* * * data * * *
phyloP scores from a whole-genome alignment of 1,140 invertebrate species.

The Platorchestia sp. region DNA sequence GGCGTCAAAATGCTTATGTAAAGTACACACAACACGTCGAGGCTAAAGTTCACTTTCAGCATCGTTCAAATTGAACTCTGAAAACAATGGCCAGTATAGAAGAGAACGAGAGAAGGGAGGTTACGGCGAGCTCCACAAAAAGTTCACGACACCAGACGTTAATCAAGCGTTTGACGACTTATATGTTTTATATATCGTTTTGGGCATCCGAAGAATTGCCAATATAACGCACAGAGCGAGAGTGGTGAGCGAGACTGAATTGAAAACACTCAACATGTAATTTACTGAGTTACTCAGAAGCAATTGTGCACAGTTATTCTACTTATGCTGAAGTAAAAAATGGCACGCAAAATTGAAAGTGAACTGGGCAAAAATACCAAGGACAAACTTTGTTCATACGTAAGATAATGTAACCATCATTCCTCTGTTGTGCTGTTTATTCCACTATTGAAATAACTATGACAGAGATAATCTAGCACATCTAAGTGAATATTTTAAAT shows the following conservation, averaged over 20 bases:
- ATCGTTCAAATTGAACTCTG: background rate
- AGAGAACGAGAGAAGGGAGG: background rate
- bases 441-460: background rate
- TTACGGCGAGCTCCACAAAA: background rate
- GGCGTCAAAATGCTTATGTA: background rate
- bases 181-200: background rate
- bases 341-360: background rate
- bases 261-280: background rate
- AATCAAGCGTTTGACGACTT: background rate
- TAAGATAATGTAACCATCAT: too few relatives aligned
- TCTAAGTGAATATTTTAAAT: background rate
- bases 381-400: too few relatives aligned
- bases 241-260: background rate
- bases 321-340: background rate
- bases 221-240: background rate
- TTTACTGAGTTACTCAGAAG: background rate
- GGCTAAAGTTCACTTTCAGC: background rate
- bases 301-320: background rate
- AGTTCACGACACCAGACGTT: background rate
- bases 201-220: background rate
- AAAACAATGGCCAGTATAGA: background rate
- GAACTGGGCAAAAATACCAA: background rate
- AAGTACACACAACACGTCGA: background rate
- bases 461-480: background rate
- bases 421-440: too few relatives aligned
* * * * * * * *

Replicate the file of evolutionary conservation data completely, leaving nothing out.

phyloP scores from a whole-genome alignment of 1,140 invertebrate species.

The Platorchestia sp. region DNA sequence GGCGTCAAAATGCTTATGTAAAGTACACACAACACGTCGAGGCTAAAGTTCACTTTCAGCATCGTTCAAATTGAACTCTGAAAACAATGGCCAGTATAGAAGAGAACGAGAGAAGGGAGGTTACGGCGAGCTCCACAAAAAGTTCACGACACCAGACGTTAATCAAGCGTTTGACGACTTATATGTTTTATATATCGTTTTGGGCATCCGAAGAATTGCCAATATAACGCACAGAGCGAGAGTGGTGAGCGAGACTGAATTGAAAACACTCAACATGTAATTTACTGAGTTACTCAGAAGCAATTGTGCACAGTTATTCTACTTATGCTGAAGTAAAAAATGGCACGCAAAATTGAAAGTGAACTGGGCAAAAATACCAAGGACAAACTTTGTTCATACGTAAGATAATGTAACCATCATTCCTCTGTTGTGCTGTTTATTCCACTATTGAAATAACTATGACAGAGATAATCTAGCACATCTAAGTGAATATTTTAAAT shows the following conservation, averaged over 20 bases:
- ATCGTTCAAATTGAACTCTG: background rate
- AGAGAACGAGAGAAGGGAGG: background rate
- bases 441-460: background rate
- TTACGGCGAGCTCCACAAAA: background rate
- GGCGTCAAAATGCTTATGTA: background rate
- bases 181-200: background rate
- bases 341-360: background rate
- bases 261-280: background rate
- AATCAAGCGTTTGACGACTT: background rate
- TAAGATAATGTAACCATCAT: too few relatives aligned
- TCTAAGTGAATATTTTAAAT: background rate
- bases 381-400: too few relatives aligned
- bases 241-260: background rate
- bases 321-340: background rate
- bases 221-240: background rate
- TTTACTGAGTTACTCAGAAG: background rate
- GGCTAAAGTTCACTTTCAGC: background rate
- bases 301-320: background rate
- AGTTCACGACACCAGACGTT: background rate
- bases 201-220: background rate
- AAAACAATGGCCAGTATAGA: background rate
- GAACTGGGCAAAAATACCAA: background rate
- AAGTACACACAACACGTCGA: background rate
- bases 461-480: background rate
- bases 421-440: too few relatives aligned